Read frequently asked questions about St. Lucie Plant operations.
The fuel in a nuclear power plant is uranium, which is a natural ore found in the ground. Unlike coal, gas and oil, we don't burn uranium in a nuclear power plant. We get the heat needed to create steam from a process known as fission, or the splitting of atoms -- the smallest parts of any element. . Like all pressurized water reactors, St. Lucie has distinct loops of water that do not intermix. A closed loop of water is heated by fission in the reactor. We then transfer this heat to a second loop of water. The steam drives the turbine-generator that produces electricity.
Water used in the reactor and most other plant systems is piped in from the Ft. Pierce municipal water supply. We then purify the water at the plant to reduce mineral deposits that could otherwise reduce equipment efficiency and we test the water quality routinely in the plant's on-site laboratory. A separate supply of water that cools the turbine steam supply for re-use comes from -- and is returned to -- the Atlantic Ocean through pipes located offshore. This water is also monitored to ensure it meets all safety standards.
Yes. St. Lucie provides enough electricity to meet the annual power needs for more than one million homes. The St. Lucie nuclear units are safe and are among the most efficient plants in the FPL system. If the plant were not operating, we would have to purchase or construct additional facilities to provide about 2,000 megawatts to South Florida customers.
St. Lucie’s safety record
Nuclear power plants are very safe, as is FPL's St. Lucie Plant. FPL maintains very high operating standards and also meets or surpasses regulatory requirements. Employee and public health and safety are of highest priority at FPL in everything we do. Our plant workers are thoroughly trained and are experts in their fields. To further protect the public, our nuclear units are designed to use automatic safety systems and multiple safety barriers as part of our "safety first" policy.
First, our employees are our most expert safety guardians. Each employee understands that nuclear safety is his or her primary responsibility. Our plants are also monitored closely by the Nuclear Regulatory Commission, a federal government agency that oversees all U.S. nuclear power plants. Daily and special inspections -- some unannounced -- are conducted onsite at St. Lucie to make sure we meet federal regulations that protect public health, safety and the environment.
We have a rigorous maintenance program at St. Lucie to make sure the plant runs safely and reliably. Our employees are skilled in using preventive maintenance techniques to test and repair or replace equipment on regular schedules. As a result of this ongoing maintenance, our plant can operate safely and reliably now and in the future.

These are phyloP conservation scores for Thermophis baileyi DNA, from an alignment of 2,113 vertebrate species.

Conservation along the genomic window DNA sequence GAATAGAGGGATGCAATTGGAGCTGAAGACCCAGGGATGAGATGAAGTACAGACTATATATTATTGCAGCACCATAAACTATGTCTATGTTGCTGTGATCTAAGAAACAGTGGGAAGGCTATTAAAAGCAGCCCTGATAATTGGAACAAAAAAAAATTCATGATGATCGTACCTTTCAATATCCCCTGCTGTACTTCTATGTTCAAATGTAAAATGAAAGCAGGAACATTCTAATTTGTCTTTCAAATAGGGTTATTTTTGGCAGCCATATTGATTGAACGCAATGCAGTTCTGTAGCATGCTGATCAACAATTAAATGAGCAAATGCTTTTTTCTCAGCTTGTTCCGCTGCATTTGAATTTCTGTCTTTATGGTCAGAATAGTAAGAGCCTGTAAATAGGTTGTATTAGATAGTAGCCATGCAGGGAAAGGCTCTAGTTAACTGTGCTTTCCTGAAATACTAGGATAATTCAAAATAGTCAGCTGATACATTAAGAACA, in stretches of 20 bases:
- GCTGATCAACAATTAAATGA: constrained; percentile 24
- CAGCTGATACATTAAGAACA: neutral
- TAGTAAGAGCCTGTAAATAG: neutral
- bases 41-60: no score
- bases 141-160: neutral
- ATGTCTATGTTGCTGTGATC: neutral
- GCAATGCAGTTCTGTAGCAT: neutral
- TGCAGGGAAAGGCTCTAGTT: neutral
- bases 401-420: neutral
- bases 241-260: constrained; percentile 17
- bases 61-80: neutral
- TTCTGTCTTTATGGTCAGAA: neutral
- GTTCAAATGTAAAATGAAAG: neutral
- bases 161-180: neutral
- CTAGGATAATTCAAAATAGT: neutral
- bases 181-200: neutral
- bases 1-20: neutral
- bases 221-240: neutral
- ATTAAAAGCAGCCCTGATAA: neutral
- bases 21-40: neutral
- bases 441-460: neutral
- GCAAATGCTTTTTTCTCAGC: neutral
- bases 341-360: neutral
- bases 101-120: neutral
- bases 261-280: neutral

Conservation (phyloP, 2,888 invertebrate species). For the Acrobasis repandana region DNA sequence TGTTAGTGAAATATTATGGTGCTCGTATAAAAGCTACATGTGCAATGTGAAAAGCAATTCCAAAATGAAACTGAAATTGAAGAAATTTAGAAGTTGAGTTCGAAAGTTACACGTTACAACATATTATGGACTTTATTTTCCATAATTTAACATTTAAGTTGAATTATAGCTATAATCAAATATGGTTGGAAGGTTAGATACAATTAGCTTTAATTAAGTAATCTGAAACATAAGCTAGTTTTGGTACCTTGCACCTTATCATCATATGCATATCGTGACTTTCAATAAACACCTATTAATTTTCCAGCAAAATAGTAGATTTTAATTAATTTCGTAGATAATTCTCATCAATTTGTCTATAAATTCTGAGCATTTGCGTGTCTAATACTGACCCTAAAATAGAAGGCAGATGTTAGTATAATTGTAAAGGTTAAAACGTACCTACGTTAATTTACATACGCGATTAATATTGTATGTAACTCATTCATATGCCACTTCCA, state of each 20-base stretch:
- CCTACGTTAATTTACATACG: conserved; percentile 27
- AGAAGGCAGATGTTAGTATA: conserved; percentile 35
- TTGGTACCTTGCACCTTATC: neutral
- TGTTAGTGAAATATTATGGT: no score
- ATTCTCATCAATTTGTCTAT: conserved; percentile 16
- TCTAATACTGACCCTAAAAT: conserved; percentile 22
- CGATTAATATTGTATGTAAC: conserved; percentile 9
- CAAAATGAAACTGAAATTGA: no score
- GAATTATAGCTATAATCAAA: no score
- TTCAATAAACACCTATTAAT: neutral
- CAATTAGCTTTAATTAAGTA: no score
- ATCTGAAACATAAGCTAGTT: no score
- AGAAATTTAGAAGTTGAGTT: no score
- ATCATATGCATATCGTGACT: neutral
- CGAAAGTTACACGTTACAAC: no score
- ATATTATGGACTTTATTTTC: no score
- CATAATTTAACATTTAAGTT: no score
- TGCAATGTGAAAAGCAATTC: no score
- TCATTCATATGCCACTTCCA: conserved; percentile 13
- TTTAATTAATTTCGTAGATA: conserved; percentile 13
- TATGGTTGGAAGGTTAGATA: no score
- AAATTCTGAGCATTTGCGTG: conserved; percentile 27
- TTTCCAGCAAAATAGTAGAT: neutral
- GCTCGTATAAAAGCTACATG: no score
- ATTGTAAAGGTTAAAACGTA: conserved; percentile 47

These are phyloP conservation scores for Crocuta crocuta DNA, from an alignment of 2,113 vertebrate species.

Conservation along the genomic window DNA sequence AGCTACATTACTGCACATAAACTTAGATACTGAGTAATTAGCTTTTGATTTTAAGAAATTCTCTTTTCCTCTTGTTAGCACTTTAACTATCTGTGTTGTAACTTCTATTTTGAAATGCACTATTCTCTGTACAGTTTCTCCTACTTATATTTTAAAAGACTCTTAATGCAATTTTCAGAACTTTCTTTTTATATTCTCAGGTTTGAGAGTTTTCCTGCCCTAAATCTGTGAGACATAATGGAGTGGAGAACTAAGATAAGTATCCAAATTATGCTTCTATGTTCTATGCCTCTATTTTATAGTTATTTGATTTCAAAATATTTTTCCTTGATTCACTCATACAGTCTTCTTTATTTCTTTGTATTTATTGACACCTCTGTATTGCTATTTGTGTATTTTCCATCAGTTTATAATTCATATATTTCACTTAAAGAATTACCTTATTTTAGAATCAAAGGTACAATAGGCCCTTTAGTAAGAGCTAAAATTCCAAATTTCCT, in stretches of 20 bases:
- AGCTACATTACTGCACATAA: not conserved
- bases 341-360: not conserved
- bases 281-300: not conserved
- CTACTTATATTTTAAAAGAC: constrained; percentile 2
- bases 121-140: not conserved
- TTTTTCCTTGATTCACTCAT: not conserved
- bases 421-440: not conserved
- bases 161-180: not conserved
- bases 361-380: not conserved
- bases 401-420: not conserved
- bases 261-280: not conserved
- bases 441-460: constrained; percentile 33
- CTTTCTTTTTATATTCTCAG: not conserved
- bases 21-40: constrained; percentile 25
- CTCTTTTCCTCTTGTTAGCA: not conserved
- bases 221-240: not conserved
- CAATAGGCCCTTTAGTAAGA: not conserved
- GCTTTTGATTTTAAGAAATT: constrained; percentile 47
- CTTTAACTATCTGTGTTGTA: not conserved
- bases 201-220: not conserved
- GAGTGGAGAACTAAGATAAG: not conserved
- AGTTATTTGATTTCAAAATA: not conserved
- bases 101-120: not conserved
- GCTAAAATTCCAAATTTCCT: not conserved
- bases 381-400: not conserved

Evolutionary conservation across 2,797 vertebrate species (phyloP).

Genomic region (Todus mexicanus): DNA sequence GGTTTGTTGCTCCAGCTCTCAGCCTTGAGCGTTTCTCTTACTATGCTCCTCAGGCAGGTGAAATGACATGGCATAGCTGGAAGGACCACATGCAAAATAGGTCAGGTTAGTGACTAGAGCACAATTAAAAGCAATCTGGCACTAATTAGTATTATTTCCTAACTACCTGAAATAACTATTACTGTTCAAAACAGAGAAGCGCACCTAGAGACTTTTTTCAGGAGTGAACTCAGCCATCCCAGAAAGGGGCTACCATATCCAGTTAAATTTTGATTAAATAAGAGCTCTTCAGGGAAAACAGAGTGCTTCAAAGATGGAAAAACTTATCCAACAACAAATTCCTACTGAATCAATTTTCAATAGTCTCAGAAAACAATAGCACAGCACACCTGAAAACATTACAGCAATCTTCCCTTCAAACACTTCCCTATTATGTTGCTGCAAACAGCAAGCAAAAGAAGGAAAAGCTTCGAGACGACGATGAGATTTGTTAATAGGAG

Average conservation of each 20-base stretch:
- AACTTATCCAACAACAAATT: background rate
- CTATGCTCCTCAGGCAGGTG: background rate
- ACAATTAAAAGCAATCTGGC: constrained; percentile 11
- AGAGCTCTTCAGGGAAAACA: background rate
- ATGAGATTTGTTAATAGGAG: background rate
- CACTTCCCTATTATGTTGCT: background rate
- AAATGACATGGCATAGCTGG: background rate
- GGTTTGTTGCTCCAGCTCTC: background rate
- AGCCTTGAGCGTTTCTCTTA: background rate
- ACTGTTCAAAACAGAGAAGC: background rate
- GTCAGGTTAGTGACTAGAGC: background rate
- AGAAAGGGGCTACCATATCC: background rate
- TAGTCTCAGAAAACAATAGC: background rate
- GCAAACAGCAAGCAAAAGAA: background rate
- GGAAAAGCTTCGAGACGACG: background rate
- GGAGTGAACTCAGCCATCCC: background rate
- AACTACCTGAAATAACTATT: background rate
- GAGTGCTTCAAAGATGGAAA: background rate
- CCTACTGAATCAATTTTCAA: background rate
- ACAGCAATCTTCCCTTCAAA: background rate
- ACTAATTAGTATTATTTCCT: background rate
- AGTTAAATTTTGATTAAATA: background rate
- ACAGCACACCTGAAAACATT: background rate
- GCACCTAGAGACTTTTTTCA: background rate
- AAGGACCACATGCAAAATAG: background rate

FPL has always had a comprehensive security program at its nuclear power plants, and extensive measures are in place to ensure the security of our facility. Our security plan is very detailed in how our security force is organized and what actions would be taken to protect the plant. Although we are not allowed to discuss the specifics of our plan, our comprehensive security measures at St. Lucie are designed to protect public health and safety.
FPL nuclear security programs and personnel are part of a larger local and national security network and are tested routinely to ensure the safety of our employees, our customers and the communities in which our plants operate. Plant security personnel coordinate with local law enforcement agencies, which also participate in onsite security exercises. We also keep in close communication with the FBI, Coast Guard and other government agencies relating to security.
The St. Lucie nuclear reactors are housed in massive steel-reinforced concrete reactor containment buildings that are designed to withstand earthquakes, floods and extreme weather conditions, such as hurricanes and tornadoes.
The reactor vessel itself is made of solid steel and is housed within the containment building. Additionally, the uranium fuel pellets inside the reactor are all encased in zircaloy, an extremely strong metal alloy. Redundant safety shutdown systems are also available to respond in the event of an emergency.
The Electric Power Research Institute, an independent, non-profit energy research group, also recently analyzed aircraft impacts on nuclear plant structures that house reactor fuel. The study results determined that the structures would not be breached, the fuel would be protected and there would be no radiation release. In addition to the containment building, other protective barriers include concrete shields within the building and the 5- to 9-inch-thick steel reactor vessel.
St. Lucie in the community
The plant is not only located in the community it serves, but is an integral part of the community. Our employees are actively involved in United Way, scout organizations, Little League Baseball, chambers of commerce and other local organizations. We are one of the area's largest employers, while providing a solid base of community support through local purchases, service contracts and tax payments. Our plant also does its part by providing a reliable source of electricity from safe, affordable and pollution-free nuclear energy.
Sea turtle nesting surveys have been conducted since 1971 on beaches near the plant. This is one of the longest nesting surveys in the world. The data has been invaluable in showing long-term nesting trends on one of Florida's highest-density nesting beaches. Plant biologists also lead "turtle walks" to enable members of the public to observe nesting sea turtles. These walks have been held since 1989 to increase public awareness of sea turtle conservation issues. More than 1,000 people attend these events annually.